wordage

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English[edit]

Etymology[edit]

word +‎ -age

Noun[edit]

wordage ‎(countable and uncountable, plural wordages)

  1. Words collectively.
  2. The excessive use of words; verbiage.
    • 1829 April, "Article VIII" (review of The Cause of Dry Rot Discovered), The Westminster Review, p. 417 (Google books view):
      But the plates are good, and, in reality, sufficient without all the wordage.
  3. The number of words used in a text.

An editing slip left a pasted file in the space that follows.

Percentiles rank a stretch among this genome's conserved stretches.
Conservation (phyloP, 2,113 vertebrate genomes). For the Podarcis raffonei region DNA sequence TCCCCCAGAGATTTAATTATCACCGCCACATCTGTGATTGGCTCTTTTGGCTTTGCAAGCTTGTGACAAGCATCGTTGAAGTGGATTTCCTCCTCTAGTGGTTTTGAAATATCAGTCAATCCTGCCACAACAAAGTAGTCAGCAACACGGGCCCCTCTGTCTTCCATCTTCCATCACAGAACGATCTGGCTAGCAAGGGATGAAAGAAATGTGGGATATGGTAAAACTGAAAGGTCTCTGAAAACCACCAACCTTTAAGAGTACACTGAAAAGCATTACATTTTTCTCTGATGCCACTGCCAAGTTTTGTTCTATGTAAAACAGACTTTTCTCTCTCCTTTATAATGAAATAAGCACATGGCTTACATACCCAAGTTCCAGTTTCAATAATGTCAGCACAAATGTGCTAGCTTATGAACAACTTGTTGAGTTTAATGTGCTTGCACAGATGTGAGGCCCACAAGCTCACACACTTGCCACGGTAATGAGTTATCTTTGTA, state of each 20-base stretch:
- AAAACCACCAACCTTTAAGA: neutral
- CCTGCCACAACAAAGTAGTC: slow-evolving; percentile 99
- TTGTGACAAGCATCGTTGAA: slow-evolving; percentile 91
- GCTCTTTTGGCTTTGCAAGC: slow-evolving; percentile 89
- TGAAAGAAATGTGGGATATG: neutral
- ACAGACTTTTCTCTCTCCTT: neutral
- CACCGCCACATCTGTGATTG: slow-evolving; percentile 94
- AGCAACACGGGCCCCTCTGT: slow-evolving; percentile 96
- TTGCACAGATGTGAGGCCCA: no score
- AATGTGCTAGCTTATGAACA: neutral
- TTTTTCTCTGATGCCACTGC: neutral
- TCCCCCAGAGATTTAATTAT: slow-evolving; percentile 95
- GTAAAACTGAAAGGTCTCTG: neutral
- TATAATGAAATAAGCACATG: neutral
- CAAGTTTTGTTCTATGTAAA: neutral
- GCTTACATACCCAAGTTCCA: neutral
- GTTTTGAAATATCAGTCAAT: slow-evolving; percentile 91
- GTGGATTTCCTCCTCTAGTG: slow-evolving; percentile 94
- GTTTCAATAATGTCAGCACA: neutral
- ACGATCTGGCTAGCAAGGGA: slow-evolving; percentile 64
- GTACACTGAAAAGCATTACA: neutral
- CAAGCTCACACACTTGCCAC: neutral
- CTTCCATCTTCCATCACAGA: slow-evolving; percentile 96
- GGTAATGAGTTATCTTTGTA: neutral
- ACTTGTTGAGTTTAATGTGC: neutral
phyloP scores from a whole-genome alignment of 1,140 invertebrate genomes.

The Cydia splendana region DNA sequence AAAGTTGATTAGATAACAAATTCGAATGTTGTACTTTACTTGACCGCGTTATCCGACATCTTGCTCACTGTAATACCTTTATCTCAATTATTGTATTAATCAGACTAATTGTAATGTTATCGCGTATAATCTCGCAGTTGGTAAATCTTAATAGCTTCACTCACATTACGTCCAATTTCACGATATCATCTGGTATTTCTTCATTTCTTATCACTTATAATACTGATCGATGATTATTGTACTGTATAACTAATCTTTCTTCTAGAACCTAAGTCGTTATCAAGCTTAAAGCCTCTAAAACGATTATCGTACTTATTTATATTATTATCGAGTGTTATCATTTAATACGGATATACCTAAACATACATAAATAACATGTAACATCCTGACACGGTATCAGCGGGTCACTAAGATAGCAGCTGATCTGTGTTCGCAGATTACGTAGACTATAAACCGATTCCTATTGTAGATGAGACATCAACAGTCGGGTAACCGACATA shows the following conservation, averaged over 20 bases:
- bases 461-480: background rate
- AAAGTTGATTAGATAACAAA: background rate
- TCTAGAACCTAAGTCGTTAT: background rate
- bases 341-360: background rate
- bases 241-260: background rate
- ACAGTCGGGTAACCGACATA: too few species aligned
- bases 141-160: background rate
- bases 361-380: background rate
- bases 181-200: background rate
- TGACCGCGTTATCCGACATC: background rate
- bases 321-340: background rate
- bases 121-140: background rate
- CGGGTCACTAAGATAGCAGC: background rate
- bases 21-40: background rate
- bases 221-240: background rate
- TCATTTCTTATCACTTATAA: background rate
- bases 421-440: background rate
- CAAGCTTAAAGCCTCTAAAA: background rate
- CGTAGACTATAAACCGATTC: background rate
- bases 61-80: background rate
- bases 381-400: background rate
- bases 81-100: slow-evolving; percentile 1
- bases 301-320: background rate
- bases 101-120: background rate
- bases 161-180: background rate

• 1951 July 2, "MacArthur Hearing: Curtain," Time (retrieved 21 April 2015):
      The official transcript totaled 2,045,000 words—more than twice the wordage of the Bible.
  4. The choice of words used; phraseology.
    • 1990 May 15, Jack Curry, "Winfield Case Heads to Arbitrator," New York Times (retrieved 21 April 2015):
      "With the wordage in the contract, we think we have a good case."

Synonyms[edit]

Anagrams[edit]

References[edit]

  • wordage at OneLook Dictionary Search